Three Steps to Drive Cyber Security Change & Transformation

Three Steps to Drive Cyber Security Change & Transformation

In an agile world where change is almost continuous, driving cyber security change and transformation is critical. True transformation takes time, but it’s not as difficult as you think, with the right approach.

Maintaining the status quo is no longer acceptable. Organizations must transform how they approach cyber security.  However, one of the biggest challenges cyber security professionals face is that often Executive teams don’t listen, or don’t sign off the necessary budget.

Some of the reasons for the lack of Executive, or Board support, are that there is either no clear plan or strategy, or a plan has not been well communicated, or a request for additional budget is made without a strong business case or credibility to deliver.

At dig8ital, with our global experience, we use the following three simple steps to help our customers set their organizations on a clear path for cyber security change and transformation, while securing the much-needed Executive and Board support.


In order to develop a clear plan, you must first understand where the organization is going and why they need to transform in the first place.

Remember, cyber security transformation should support changes in the business and enable the business, for example, by introducing new technologies, rather than by saying no to new ideas.  Once you understand the drivers behind the need to change (e.g. digitization), then you can create a plan to transform the cyber security approach to align with the change in the business and support it.

Never go to the Executive without a clear plan.  You must be able to articulately outline the rationale for why cyber security transformation is required; the business benefits, including how it will enable the business; and your strategy for how you will achieve this. 

Central to the success of this step is to engage with the Executive or Board by being crystal clear about what needs to happen and why.  Do not make this about asking for money or extra budget – instead you need to first build the case for cyber security transformation. The only thing the Execs should be required to do is support the plan and communicate the cyber security strategy to their teams.

Once you have agreement on the transformation – and remember, the important thing here is that you’re not asking for a penny (you can figure that out later) – then the only thing you have to do is deliver using already allocated budget.


Next, work on a communication strategy to share with the team, this should be concise, three to four pages is ideal. Again, it should clearly outline how the transformation will support the organizational strategy and enable the business.

Here are a few communication approaches that will help you advance your strategy and effectively reach your employees.

  • Keep the message simple, but deep in meaning: strategy-specific messages linked to your purpose become tools to help employees connect what they do day-to-day and their behaviors with the aspiration of the organization.
  • Keep it real: minimize ‘corporate speak’. Authentic messages will help your employees see the challenges and opportunities and understand the direction in which you’re trying to take the organization.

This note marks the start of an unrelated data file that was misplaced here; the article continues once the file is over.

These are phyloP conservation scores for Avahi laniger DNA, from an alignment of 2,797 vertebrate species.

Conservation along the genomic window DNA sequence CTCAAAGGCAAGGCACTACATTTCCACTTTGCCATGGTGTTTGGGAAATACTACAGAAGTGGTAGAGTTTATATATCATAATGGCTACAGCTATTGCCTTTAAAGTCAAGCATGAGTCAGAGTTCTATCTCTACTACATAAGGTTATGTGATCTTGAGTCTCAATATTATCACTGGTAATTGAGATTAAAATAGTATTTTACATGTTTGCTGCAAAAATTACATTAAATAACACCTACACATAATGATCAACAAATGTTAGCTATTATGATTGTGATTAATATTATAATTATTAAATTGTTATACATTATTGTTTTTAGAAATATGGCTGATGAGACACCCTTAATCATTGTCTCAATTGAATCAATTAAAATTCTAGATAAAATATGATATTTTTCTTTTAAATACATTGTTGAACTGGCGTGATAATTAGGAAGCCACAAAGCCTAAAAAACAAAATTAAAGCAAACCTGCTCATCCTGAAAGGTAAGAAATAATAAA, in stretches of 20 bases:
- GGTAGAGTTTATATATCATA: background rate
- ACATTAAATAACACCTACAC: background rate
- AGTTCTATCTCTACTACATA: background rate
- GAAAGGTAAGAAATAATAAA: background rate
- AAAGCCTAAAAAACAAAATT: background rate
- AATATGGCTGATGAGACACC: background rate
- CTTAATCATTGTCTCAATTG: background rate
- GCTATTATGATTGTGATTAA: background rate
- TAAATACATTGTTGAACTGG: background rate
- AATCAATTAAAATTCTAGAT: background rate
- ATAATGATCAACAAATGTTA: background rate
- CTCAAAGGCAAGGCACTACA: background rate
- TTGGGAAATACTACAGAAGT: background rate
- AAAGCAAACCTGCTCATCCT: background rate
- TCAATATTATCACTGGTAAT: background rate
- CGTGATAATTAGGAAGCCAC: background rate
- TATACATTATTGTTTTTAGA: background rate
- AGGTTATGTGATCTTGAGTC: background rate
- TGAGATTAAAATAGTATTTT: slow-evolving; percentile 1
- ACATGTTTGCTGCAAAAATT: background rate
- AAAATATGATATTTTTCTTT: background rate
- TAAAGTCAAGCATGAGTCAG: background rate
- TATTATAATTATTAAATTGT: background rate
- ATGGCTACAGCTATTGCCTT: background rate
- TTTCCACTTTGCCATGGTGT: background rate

• Tell a story: facts and figures won’t be remembered. Stories and experiences will.
  • Reinforce messages: it isn’t enough to explain your strategy or plan once. You’ll need to repeat the message. Use reinforcing messages to increase understanding and instill belief and consider using a variety of channels and experiences.

Finally, throughout the key milestones of your plan, make sure you maintain open communication with the Executive team and keep them informed of progress – so there are no surprises. Remember, you don’t need anything from them, they just need to show support for the plan and reinforce the message to their teams.


When it comes to delivering on the plan, you’ll hear noise, that’s almost inevitable.  For example ‘it’s too much work!’ or ‘I don’t have time for this!’. But this noise is important, it’s an indication that you’re on the right track – because when real change happens, it’s uncomfortable for people.

Be realistic. Once the decision to transform has been made, execution of the plan is a process – expect that it will take you 18-36 months. Here’s an example timeline:

  • Phase zero: 3-6 months – preparation, i.e. understanding the business and challenges
  • Phase one: 6-12 months – mobilize, get your hands dirty
  • Phase two: 12-18 months – requires incredible discipline, a tough timeframe
  • Phase three: 18-36 months – allow for incremental evolution

You also need to realize that in-house teams often don’t have the skills and experience required.  So you need to make sure you bring strong partners on board; cyber security professionals who have done this before and have specialist expertise in cyber resilience and change and transformation.  

Another reason to choose an external partner is that they can do things that you can’t – because they work differently and can set different rules for the playing field based on their expertise.

Then you need to find friends within the organization so you have an army behind you to support the change – not just the security folks.  Talk to people across the organization and ask ‘Hey can you help us? Let’s do this.’

     “The real competitive advantage in any business is one word only, which is PEOPLE.”    

— Kamil Toume, Writer and Thought Leader


Cyber security change and transformation is possible.  If you keep your approach simple and follow these three steps, you’ll find yourself in a much stronger position to enable and deliver change and transformation, based on a clear and well-communicated cyber security strategy.   

Share :